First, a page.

Liam Frost · 22 mins ago · 1 read
The two largest Bitcoin mining pools, BTC.com and Antpool, have lost a large chunk of their hash power over the crypto winter. The two Bitmain owned pools signaled the mining market’s implosion, culminating in Bitmain laying off 50 percent of its workforce.
If Bitmain’s November hash rate disclosures are accurate, the giant controlled a total of 4.5 percent of all Bitcoin mining.
Going into 2018, many miners were anticipating crypto prices to continue appreciating, or at the very least remain stagnant. The aftermarket price of graphics cards, a common piece of mining equipment, reflected this dynamic: one Nvidia GeForce GTX 1080, a high-end piece of GPU mining equipment, was selling in stores for $549 but was trading at over $1,000 on the open market. Most electronics stores were picked dry of equipment, and mining hardware in the entire industry was selling at a steep premium.
However, the market decline reversed the trend. Cryptocurrency returns shrank in relation to prices. And, in many mining facilities, the cost of electricity and upkeep outweighed revenue. Bitcoin’s price deterioration from $13,800 to $3,800 meant that miners had to decommission electricity-hungry machines, sell out-dated hardware, and in some cases, even file for bankruptcy.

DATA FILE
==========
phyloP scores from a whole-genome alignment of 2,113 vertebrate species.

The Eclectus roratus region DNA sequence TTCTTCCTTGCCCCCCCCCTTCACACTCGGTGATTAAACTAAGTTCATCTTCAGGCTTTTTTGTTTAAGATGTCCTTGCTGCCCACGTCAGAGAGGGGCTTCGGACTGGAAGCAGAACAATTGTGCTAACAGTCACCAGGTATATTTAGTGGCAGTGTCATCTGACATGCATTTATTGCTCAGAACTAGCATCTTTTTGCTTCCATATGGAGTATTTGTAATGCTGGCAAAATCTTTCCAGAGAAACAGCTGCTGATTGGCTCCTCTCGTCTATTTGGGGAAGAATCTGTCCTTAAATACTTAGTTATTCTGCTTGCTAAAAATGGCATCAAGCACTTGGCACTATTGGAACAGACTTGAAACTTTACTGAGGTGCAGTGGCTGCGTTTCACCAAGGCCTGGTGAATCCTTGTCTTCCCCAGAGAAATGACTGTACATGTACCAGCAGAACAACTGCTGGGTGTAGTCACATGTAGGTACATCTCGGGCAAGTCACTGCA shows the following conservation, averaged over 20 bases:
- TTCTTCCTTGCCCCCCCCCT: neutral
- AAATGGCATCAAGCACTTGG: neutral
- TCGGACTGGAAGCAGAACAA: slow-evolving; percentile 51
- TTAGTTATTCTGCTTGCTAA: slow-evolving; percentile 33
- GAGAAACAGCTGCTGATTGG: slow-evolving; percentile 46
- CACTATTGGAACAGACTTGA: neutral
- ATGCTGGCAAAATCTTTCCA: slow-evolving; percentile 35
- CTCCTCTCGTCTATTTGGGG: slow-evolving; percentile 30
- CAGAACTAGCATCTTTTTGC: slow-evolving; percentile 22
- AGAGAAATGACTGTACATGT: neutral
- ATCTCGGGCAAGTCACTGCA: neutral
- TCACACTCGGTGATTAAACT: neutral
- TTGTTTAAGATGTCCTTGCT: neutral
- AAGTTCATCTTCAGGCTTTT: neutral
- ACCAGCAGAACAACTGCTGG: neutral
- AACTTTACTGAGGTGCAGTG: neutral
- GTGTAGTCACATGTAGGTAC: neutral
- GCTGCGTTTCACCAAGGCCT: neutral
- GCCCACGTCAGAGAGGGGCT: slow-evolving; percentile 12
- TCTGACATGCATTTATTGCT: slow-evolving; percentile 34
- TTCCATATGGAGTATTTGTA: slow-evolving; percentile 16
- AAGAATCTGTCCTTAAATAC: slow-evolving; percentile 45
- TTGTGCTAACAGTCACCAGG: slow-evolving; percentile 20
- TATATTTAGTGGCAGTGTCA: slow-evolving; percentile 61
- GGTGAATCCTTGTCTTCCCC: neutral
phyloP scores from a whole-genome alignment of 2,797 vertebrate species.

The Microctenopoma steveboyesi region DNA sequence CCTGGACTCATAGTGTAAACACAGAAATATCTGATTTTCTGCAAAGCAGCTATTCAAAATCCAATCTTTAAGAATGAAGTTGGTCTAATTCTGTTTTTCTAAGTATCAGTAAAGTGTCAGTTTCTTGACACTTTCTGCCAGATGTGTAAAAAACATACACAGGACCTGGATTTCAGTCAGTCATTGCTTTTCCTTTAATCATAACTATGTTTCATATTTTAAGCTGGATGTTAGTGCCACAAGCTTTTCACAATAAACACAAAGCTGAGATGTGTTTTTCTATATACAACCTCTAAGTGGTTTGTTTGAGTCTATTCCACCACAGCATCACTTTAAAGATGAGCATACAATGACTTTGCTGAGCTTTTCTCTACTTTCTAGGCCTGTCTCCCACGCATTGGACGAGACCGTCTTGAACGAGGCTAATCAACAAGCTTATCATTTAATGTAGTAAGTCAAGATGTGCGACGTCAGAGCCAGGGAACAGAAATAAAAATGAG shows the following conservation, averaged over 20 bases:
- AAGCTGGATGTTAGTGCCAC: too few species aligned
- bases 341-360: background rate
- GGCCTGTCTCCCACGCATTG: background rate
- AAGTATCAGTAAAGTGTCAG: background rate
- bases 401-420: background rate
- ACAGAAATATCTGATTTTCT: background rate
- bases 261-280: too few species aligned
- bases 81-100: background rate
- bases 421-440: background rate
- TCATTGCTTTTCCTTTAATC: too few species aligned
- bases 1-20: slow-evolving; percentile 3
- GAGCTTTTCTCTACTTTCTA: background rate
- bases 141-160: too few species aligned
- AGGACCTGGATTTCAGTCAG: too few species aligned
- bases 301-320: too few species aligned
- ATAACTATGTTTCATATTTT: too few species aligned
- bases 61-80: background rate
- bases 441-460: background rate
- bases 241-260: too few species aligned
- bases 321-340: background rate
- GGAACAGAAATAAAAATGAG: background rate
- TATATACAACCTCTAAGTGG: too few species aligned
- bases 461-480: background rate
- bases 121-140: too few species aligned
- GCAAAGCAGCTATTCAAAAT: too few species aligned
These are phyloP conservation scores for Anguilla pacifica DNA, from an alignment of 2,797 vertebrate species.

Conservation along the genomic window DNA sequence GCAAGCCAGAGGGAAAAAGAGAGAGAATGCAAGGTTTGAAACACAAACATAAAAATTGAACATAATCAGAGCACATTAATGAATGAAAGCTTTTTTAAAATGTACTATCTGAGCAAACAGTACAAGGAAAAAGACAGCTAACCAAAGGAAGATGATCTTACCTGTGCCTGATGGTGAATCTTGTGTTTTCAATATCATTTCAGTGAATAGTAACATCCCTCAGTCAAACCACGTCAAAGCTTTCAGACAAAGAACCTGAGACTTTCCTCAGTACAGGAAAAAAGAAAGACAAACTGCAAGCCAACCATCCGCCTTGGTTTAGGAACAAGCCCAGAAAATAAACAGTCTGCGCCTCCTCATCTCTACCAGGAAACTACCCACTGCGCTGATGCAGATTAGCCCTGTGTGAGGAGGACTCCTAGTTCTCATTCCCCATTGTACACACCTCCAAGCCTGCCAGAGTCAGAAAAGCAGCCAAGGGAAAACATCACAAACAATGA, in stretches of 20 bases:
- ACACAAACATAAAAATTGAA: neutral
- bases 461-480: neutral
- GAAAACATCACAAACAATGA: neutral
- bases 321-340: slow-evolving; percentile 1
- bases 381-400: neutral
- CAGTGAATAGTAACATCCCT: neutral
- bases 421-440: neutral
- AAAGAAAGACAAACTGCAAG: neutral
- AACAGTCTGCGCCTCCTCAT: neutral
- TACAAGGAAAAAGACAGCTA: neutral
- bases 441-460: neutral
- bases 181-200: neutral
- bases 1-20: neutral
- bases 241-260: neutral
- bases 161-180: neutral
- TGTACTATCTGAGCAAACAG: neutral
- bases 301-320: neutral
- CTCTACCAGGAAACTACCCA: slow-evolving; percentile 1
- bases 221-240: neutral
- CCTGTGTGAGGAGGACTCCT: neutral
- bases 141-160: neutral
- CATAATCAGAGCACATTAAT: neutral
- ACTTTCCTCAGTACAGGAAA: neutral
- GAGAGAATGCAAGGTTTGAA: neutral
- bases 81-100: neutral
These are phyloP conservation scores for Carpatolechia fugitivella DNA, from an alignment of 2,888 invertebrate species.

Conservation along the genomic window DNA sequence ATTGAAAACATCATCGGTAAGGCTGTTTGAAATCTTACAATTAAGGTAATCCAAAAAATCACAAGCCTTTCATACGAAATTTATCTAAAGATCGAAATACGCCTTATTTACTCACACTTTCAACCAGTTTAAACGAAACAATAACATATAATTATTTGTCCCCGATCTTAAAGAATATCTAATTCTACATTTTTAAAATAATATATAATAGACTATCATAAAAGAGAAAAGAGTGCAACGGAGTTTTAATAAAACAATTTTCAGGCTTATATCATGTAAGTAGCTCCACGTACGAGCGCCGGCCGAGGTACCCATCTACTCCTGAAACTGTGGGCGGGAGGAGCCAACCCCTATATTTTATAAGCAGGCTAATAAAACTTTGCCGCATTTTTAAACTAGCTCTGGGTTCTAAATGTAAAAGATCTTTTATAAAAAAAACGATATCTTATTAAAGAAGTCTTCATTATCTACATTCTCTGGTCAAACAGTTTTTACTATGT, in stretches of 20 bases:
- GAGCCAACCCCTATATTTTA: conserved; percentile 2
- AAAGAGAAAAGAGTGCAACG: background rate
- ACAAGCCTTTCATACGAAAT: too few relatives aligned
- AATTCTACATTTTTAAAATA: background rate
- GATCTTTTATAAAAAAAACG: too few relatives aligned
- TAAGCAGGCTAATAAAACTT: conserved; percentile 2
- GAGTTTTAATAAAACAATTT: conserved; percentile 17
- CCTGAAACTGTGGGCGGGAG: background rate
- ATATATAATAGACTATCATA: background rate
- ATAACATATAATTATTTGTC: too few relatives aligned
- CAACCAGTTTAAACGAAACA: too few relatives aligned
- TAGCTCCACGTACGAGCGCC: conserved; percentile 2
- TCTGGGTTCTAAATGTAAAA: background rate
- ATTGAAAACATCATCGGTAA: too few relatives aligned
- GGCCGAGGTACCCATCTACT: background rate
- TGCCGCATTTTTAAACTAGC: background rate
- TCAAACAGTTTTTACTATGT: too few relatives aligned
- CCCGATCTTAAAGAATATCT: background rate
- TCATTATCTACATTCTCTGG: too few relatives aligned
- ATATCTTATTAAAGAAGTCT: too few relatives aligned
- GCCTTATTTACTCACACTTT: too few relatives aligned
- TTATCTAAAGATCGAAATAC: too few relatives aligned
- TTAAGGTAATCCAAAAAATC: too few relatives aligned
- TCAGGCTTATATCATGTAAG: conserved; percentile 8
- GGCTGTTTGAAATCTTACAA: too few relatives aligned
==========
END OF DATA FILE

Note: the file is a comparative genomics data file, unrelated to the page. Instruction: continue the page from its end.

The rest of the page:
How Mining Pools Work
Mining pools are collections of miners—in exchange for a small fee, these miners can reduce the volatility of bitcoin payouts. Usually, for an average miner, it will take a year or more to solve the Bitcoin algorithm and reap the jackpot of 12.5 BTC ($48,000).
Instead, these miners group together to earn BTC rewards consistently. If any single miner in a pool discovers a correct solution, then that reward is split with all other participants proportionate to their hash power contribution.
Bitmain Loses its Grip on Mining
Bitmain is losing its grip over Bitcoin’s network. Bitmain’s two mining pools, BTC.com and Antpool, have shrunk to just 30 percent of the overall market; a 27 percent relative decline since the beginning of the year.
Meanwhile, the overall network hash rate has not contracted in line with price, and instead trailed price decreases by several months. This means that many miners may have operated at a loss before shutting down their rigs, and now at the trough of the market are finally shuttering facilities.
It appears that Bitmain is winding down operations to reflect current market conditions. These changes are reflected in the dominance of Bitmain’s mining pools. If prices remain stagnant, then miners will continue to bleed. However, if bitcoin performs well in 2019, it will breathe new into the industry as rigs come back online by the thousands.